Congress chief Rahul Gandhi today said the demonitisation exercise conducted by the government two years ago was "not just an ill-conceived and poorly executed economic policy with 'innocent intent', but a carefully planned, criminal financial scam". It was a "monumental blunder", and its spin doctors including "our incompetent finance minister" now have the "unenviable task of defending an indefensible, criminal policy," Mr Gandhi said in a statement.
Mr Gandhi's statement was part of a concerted attack on the government on the second anniversary of the notes ban, which came as a surprise announcement from Prime Minister Narendra Modi in the evening. The move, the Prime Minister said, was meant to flush out black money and put a stop to counterfeits that fund terrorism.
The days that followed saw miles-long queues at the ATMs. Many elderly and ailing people collapsed while standing in queue and several of them died. The opposition had claimed the number of deaths had crossed 100 and accused the government on the floor of the Rajya Sabha of refusing to mourn the deaths.
Today, Mr Gandhi said, "More than a hundred and twenty Indians died in those queues. We must never forget them. Millions of small and medium businesses were smashed and the entire informal sector devastated".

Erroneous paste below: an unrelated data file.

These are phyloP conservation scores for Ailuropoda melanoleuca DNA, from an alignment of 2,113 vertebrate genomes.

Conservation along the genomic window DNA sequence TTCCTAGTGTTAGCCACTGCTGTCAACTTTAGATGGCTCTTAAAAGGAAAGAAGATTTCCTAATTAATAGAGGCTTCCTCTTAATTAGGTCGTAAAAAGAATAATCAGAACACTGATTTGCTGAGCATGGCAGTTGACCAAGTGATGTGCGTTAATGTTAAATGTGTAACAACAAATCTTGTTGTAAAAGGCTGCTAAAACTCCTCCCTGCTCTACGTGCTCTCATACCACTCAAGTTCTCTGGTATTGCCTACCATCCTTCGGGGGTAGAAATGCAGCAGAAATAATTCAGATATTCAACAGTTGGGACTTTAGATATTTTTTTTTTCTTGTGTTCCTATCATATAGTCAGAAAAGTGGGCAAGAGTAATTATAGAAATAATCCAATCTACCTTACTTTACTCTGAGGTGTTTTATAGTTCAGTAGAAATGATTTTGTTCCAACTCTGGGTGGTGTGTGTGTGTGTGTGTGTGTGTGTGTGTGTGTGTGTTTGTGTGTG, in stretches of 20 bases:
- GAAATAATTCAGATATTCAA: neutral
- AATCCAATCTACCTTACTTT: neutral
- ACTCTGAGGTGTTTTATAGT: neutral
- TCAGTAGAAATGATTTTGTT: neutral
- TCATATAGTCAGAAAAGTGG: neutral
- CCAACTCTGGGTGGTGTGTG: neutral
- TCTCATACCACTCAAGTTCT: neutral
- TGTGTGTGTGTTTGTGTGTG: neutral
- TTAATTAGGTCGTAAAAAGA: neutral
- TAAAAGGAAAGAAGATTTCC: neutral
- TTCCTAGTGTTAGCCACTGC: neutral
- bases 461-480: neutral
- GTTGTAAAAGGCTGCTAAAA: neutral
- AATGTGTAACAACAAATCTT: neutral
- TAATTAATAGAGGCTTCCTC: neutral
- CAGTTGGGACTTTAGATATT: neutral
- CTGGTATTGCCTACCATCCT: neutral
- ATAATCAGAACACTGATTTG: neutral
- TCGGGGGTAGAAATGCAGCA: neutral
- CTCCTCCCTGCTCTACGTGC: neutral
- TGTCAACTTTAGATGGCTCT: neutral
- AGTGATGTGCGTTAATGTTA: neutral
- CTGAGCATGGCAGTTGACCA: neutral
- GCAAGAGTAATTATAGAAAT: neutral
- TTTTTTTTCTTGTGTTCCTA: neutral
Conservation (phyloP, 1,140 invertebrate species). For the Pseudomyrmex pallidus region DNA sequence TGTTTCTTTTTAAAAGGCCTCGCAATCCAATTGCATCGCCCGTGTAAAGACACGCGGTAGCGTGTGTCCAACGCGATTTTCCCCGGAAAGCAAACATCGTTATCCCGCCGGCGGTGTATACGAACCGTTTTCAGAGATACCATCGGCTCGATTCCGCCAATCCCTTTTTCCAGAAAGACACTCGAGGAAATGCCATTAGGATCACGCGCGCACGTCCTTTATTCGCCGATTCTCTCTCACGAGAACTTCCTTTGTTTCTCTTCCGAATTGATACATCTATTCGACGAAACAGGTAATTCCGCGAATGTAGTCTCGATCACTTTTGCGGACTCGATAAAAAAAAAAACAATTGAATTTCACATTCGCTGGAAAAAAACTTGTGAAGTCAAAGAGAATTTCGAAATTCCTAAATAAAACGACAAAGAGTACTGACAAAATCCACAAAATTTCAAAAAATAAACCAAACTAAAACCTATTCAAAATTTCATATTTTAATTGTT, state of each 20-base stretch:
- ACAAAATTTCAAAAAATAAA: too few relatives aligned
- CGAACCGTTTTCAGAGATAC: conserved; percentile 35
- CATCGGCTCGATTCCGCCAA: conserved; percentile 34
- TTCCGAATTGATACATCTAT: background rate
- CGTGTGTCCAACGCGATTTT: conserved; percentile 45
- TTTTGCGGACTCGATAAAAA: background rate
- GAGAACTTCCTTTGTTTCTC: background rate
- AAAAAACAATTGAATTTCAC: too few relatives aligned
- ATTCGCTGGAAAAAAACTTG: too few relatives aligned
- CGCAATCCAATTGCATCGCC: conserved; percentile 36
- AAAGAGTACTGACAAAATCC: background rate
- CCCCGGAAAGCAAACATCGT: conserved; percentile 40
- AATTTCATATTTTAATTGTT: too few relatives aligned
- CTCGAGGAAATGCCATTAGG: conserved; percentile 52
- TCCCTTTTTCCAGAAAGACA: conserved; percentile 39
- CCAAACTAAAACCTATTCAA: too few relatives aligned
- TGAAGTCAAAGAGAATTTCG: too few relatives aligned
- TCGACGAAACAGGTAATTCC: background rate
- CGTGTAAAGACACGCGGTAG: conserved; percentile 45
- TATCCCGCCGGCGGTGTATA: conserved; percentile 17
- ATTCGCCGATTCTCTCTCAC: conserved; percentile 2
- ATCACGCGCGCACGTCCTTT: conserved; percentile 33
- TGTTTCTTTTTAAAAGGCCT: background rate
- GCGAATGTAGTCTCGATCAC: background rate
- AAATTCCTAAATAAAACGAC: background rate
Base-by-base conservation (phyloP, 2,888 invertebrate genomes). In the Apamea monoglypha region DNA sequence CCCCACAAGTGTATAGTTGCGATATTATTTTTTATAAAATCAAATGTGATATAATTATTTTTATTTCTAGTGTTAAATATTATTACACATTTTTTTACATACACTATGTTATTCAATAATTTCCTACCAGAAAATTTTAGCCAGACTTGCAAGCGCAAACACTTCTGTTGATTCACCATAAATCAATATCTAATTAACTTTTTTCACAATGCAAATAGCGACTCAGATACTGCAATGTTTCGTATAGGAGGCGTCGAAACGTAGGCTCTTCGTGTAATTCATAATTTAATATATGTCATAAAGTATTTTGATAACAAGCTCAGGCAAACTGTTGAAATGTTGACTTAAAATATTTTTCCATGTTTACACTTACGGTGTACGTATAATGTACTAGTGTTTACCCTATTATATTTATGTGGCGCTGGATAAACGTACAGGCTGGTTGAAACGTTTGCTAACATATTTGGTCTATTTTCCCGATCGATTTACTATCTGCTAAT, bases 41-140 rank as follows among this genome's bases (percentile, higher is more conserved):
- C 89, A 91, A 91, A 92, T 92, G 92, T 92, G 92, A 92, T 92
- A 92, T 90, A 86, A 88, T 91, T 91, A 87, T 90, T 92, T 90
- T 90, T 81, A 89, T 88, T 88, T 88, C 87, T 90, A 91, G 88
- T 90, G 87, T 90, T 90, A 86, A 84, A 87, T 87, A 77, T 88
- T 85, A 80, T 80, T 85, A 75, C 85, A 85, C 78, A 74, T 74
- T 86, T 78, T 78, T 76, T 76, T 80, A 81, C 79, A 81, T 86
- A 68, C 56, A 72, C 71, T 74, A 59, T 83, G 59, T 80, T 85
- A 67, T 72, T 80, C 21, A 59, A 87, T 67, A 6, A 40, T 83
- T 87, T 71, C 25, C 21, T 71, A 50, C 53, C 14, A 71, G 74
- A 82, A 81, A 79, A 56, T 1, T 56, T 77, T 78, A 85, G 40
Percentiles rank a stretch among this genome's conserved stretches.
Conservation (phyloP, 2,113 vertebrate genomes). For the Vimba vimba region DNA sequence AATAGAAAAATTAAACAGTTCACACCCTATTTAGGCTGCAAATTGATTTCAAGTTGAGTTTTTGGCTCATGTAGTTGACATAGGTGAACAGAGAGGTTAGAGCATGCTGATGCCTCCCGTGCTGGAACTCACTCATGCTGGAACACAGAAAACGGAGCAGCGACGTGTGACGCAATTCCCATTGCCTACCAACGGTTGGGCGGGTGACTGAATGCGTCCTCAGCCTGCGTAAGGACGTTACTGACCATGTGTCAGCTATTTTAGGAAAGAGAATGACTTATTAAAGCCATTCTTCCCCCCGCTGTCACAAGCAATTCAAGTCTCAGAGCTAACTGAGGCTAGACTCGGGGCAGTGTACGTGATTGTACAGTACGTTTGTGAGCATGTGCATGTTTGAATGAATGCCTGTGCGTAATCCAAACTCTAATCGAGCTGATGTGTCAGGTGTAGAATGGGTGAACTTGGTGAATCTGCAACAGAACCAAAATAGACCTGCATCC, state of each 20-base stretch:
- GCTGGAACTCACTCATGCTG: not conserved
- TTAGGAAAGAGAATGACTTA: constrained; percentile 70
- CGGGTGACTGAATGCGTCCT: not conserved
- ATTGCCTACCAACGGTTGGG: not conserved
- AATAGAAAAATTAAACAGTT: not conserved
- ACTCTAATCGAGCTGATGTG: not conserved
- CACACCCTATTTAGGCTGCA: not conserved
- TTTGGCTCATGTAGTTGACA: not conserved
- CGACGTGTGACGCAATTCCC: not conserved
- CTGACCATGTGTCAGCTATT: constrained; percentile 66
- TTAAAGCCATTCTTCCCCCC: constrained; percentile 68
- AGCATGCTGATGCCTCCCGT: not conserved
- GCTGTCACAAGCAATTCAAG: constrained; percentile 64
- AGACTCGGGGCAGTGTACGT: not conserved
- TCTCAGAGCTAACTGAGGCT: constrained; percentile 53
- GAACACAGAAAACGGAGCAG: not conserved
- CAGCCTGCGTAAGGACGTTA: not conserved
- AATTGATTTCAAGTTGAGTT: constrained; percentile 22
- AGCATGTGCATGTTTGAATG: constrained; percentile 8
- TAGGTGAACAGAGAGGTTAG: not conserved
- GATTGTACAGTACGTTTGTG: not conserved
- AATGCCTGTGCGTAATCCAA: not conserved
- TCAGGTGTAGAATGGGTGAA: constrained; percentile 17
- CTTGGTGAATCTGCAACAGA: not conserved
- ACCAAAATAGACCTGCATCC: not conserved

There is no official corroboration of this figure of deaths in bank queues.
Earlier today, former Prime Minister Manmohan Singh -- a noted economist and the architect of liberalization of the economy -- said the "scars" of demonetization were only getting "more visible with time".
"Beyond the steep drop in headline GDP growth numbers after demonetisation, the deeper ramifications of notebandi are still unraveling. Small and medium businesses that are the cornerstone of India's economy are yet to recover from the demonetisation shock," the former Prime Minister said.
Mr Gandhi said the demonetisation failed to have the desired results. "From a war against counterfeit currency and terrorism, to permanently removing the scourge of black money; from increasing savings to forcing a shift to digital transactions; not a single stated objective of the government's has been met," he said.
In a strong defence posted on Facebook earlier today, Union minister Arun Jaitley had called the notes ban a "key step in a chain of important decisions taken by the government to formalize the economy". The cash ban had also made it difficult to evade taxes, pushed digital transactions and helped improve tax collection, he said.
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